A No-Nonsense Guide To Irritable Bowel Syndrome

Medically Reviewed by Jacque Parker, RN

A woman in obvious pain from IBS

Irritable bowel syndrome, commonly referred to as IBS, is a gastrointestinal disorder that affects the large intestine. It is a chronic condition that is characterized by various intestinal symptoms, and it typically affects each person differently. In order to be diagnosed with this disorder, a person must experience symptoms such as stomach pain and bloating for at least three days per month over a period of about three months.

Irritable bowel syndrome is one of the most common conditions diagnosed by gastroenterologists. About 10 to 15 percent of adults in the United States report experiencing symptoms of IBS, while approximately 5 to 7 percent of U.S. adults actually receive a diagnosis. Although symptoms vary greatly among sufferers of the condition, only a small fraction of people experience severe symptoms. Treatment for this condition must be tailored to a person's specific needs so that he or she can observe lasting results. Once you can get to the root of your unique condition, you can find the relief you're looking for.


Because IBS is a complex disorder, there is no single cause of the condition. However, there are a number of factors and triggers that are typically associated with the disorder. The following health concerns are often found in those suffering from the condition:

  • Inflamed intestines
  • Spastic or weak muscle contractions in the colon
  • Variations in microflora ("good" bacteria in the intestines)
  • Irregularities in the nervous system
  • Gastroenteritis caused by bacteria or a virus

In many cases, these digestive abnormalities can cause sufferers of the disorder to experience greater discomfort than normal when passing gas or having a bowel movement. This discomfort can then cause the symptoms of irritable bowel syndrome to develop.

While these changes in the body play a significant role in the onset of IBS, there are other important triggers to look out for. If you're struggling with this disorder, it's important to pay attention to the food you consume on a daily basis. People who are sensitive to certain foods, such as dairy products, wheat or beans, may experience aggravated symptoms after eating these foods. In addition, high stress levels can worsen symptoms of the condition, although it has not been proven that stress causes the symptoms.


The symptoms of IBS tend to vary from person to person. The following signs are the most commonly reported:

  • Abdominal pain or cramping
  • Excessive gas and bloating
  • Mucus in the stool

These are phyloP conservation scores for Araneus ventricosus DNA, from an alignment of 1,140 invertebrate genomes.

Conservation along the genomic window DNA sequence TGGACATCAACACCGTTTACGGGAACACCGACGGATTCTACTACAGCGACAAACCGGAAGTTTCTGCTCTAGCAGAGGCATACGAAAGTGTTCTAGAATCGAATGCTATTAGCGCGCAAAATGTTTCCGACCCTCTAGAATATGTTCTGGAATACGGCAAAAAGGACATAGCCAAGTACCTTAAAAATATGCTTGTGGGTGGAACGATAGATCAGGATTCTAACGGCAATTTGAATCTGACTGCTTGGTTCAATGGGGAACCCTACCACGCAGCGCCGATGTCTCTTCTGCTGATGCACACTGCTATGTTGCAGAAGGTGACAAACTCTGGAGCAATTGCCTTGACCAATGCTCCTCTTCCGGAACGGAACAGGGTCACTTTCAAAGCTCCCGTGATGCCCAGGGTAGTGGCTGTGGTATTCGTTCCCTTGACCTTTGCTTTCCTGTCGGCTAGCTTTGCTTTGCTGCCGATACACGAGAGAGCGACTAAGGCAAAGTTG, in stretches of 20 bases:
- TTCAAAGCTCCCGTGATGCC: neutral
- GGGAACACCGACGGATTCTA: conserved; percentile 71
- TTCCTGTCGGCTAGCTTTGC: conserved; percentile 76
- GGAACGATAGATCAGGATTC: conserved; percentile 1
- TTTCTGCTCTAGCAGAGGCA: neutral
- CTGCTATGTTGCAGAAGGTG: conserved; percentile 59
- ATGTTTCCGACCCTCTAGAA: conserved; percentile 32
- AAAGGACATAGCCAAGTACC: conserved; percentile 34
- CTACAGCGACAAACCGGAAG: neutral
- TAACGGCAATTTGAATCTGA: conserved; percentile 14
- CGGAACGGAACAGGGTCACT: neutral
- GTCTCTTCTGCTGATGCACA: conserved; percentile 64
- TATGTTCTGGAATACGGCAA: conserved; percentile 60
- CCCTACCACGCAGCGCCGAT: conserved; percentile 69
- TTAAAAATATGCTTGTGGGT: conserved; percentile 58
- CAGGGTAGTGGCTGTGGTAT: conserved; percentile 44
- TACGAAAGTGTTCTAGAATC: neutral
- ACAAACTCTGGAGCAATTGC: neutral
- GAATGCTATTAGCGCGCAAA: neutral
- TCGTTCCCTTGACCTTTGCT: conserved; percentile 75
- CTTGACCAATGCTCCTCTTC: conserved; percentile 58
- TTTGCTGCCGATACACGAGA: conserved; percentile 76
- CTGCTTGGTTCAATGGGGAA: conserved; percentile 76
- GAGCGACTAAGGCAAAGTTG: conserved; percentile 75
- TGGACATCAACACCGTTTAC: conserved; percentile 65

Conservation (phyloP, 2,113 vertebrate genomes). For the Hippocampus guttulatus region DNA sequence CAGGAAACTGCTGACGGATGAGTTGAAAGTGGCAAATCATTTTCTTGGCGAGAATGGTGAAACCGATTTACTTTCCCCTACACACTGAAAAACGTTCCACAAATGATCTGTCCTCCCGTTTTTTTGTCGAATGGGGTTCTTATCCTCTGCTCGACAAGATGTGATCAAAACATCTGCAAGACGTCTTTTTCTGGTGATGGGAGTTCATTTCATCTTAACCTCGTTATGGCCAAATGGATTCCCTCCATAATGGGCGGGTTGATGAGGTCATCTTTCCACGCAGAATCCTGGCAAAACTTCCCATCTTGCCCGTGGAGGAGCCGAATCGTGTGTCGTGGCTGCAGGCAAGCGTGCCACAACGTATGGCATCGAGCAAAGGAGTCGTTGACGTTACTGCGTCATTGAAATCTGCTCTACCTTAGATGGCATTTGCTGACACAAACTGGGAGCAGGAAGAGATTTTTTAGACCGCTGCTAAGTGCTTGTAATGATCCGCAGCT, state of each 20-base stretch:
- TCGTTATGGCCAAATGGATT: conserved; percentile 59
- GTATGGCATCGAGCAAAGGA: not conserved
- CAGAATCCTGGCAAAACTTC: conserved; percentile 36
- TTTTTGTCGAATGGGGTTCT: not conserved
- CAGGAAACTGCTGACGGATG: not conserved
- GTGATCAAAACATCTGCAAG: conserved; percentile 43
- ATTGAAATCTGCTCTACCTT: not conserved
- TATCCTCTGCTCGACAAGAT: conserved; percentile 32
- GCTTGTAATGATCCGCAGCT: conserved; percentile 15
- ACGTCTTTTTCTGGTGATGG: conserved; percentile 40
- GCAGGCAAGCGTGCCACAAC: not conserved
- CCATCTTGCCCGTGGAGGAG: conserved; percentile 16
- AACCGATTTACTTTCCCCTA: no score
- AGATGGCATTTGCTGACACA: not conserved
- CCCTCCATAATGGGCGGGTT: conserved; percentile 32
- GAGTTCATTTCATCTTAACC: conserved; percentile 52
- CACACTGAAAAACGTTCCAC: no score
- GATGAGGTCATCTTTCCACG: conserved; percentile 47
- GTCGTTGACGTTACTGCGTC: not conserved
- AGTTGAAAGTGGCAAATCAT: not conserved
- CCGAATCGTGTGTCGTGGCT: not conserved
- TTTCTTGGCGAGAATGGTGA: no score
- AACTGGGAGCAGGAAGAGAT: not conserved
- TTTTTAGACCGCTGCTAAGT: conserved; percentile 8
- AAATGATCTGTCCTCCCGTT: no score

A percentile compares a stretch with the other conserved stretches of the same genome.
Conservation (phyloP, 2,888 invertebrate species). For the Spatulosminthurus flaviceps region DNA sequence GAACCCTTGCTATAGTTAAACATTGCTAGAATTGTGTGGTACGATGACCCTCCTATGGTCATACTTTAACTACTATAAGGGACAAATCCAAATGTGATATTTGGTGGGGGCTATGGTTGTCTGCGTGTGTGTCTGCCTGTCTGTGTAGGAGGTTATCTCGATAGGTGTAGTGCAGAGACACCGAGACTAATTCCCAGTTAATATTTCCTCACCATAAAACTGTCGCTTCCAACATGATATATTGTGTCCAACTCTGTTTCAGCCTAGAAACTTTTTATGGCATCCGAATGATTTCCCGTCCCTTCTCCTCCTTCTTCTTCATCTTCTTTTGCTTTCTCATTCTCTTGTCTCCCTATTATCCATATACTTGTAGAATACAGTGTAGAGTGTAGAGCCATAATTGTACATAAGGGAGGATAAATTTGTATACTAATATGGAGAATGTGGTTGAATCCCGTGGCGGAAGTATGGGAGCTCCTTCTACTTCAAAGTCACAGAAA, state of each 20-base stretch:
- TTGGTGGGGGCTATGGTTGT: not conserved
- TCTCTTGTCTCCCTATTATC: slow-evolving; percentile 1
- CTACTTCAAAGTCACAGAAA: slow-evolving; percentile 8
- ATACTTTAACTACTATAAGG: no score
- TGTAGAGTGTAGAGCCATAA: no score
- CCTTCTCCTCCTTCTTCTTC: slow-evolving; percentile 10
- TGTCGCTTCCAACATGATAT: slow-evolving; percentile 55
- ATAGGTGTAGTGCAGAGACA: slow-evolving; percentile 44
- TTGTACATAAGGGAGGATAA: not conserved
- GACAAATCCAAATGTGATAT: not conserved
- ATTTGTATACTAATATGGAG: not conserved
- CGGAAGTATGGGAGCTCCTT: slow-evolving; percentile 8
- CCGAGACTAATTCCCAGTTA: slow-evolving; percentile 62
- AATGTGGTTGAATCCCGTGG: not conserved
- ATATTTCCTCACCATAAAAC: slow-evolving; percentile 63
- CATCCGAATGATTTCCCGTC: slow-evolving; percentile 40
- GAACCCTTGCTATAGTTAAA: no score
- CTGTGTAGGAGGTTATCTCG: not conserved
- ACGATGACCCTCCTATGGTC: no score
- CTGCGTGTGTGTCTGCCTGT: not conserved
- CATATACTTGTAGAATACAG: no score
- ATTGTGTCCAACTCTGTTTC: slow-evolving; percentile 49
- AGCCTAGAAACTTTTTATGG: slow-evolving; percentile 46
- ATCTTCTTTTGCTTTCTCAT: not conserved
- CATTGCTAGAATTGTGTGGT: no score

• Constipation or diarrhea

Many sufferers of the disorder report feeling some relief from stomach pain or cramping after having a bowel movement. Additionally, while constipation and diarrhea are both common signs of the condition, it is not uncommon for people to experience alternating bouts of diarrhea and constipation.

It is also worth noting that the frequency and types of symptoms can vary based on gender. When women are menstruating, for example, they may experience increased discomfort or struggle with symptoms that didn’t exist previously. Pregnancy can also play a role in the disorder, as some women experience increased symptoms while carrying a baby. Men are generally less likely to suffer from IBS, and even those who do are much less likely seek treatment for their condition.


While no cure has been identified for the disorder, there are ways to help sufferers cope with their symptoms and experience relief. Your doctor must understand your symptoms and the way the condition is impacting your life before he or she can design a treatment plan for you. For example, if you struggle with chronic anxiety or stress, you may experience relief from your symptoms by finding ways to improve your mental health. You can try exercising on a regular basis or seeing a therapist to help keep your anxiety under control.

You may also need to adjust your eating habits to see positive changes take place. Cutting out spicy and fried foods can help to keep some of your symptoms at bay, and reducing your intake of caffeine may diminish the abdominal discomfort that is associated with the disorder. If the cause of your condition has been identified as a shortage of microflora in your intestines, consider taking probiotics to replenish this necessary supply of good bacteria.

Living and Thriving With IBS

IBS can take a large toll on your everyday life. However, it is possible to find relief from the disorder and better manage your symptoms. One important thing to note is that many sufferers of the condition report that certain symptoms, such as stomach pain and diarrhea, disappear and reappear at certain intervals. The disorder is unfortunately a variable and unpredictable one, and it's important to talk to your doctor about your unique condition. No matter what your situation looks like or what your concerns are, finding freedom from this gastrointestinal disorder can become a reality.

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